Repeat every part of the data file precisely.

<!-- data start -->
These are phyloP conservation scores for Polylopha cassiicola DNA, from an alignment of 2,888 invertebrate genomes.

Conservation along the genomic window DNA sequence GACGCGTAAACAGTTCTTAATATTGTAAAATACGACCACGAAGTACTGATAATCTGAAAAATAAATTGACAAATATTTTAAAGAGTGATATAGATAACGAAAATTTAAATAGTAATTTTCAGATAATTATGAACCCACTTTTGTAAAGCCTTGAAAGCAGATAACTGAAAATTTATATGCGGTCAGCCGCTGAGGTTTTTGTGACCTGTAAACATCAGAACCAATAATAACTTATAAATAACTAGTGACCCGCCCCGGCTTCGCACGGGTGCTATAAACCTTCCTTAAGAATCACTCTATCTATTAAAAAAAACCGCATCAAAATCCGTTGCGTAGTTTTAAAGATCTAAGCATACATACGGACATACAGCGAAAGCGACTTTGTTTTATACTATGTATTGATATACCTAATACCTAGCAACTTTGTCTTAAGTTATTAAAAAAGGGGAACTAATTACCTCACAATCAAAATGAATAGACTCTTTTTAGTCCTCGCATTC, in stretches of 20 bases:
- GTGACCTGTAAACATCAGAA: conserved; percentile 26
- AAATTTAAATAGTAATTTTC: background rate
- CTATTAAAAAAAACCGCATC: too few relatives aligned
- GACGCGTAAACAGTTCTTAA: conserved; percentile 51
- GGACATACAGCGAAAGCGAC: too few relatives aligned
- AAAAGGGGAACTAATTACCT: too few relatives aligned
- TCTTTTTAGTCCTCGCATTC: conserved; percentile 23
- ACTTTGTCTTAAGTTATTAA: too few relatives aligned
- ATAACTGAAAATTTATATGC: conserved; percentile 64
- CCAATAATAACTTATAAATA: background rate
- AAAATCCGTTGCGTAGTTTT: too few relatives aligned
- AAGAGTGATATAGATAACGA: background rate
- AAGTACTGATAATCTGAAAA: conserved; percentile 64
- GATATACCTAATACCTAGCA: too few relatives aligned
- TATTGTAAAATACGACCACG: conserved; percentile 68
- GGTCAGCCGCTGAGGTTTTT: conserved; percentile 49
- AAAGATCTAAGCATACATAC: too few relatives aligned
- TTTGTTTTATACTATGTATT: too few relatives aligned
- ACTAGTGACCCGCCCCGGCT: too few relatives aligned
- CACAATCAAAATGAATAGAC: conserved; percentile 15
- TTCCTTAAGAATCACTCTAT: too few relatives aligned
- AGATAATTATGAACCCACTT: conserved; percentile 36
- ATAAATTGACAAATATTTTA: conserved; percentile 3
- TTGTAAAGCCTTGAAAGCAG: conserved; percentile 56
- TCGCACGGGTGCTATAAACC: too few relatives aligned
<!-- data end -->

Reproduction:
These are phyloP conservation scores for Polylopha cassiicola DNA, from an alignment of 2,888 invertebrate genomes.

Conservation along the genomic window DNA sequence GACGCGTAAACAGTTCTTAATATTGTAAAATACGACCACGAAGTACTGATAATCTGAAAAATAAATTGACAAATATTTTAAAGAGTGATATAGATAACGAAAATTTAAATAGTAATTTTCAGATAATTATGAACCCACTTTTGTAAAGCCTTGAAAGCAGATAACTGAAAATTTATATGCGGTCAGCCGCTGAGGTTTTTGTGACCTGTAAACATCAGAACCAATAATAACTTATAAATAACTAGTGACCCGCCCCGGCTTCGCACGGGTGCTATAAACCTTCCTTAAGAATCACTCTATCTATTAAAAAAAACCGCATCAAAATCCGTTGCGTAGTTTTAAAGATCTAAGCATACATACGGACATACAGCGAAAGCGACTTTGTTTTATACTATGTATTGATATACCTAATACCTAGCAACTTTGTCTTAAGTTATTAAAAAAGGGGAACTAATTACCTCACAATCAAAATGAATAGACTCTTTTTAGTCCTCGCATTC, in stretches of 20 bases:
- GTGACCTGTAAACATCAGAA: conserved; percentile 26
- AAATTTAAATAGTAATTTTC: background rate
- CTATTAAAAAAAACCGCATC: too few relatives aligned
- GACGCGTAAACAGTTCTTAA: conserved; percentile 51
- GGACATACAGCGAAAGCGAC: too few relatives aligned
- AAAAGGGGAACTAATTACCT: too few relatives aligned
- TCTTTTTAGTCCTCGCATTC: conserved; percentile 23
- ACTTTGTCTTAAGTTATTAA: too few relatives aligned
- ATAACTGAAAATTTATATGC: conserved; percentile 64
- CCAATAATAACTTATAAATA: background rate
- AAAATCCGTTGCGTAGTTTT: too few relatives aligned
- AAGAGTGATATAGATAACGA: background rate
- AAGTACTGATAATCTGAAAA: conserved; percentile 64
- GATATACCTAATACCTAGCA: too few relatives aligned
- TATTGTAAAATACGACCACG: conserved; percentile 68
- GGTCAGCCGCTGAGGTTTTT: conserved; percentile 49
- AAAGATCTAAGCATACATAC: too few relatives aligned
- TTTGTTTTATACTATGTATT: too few relatives aligned
- ACTAGTGACCCGCCCCGGCT: too few relatives aligned
- CACAATCAAAATGAATAGAC: conserved; percentile 15
- TTCCTTAAGAATCACTCTAT: too few relatives aligned
- AGATAATTATGAACCCACTT: conserved; percentile 36
- ATAAATTGACAAATATTTTA: conserved; percentile 3
- TTGTAAAGCCTTGAAAGCAG: conserved; percentile 56
- TCGCACGGGTGCTATAAACC: too few relatives aligned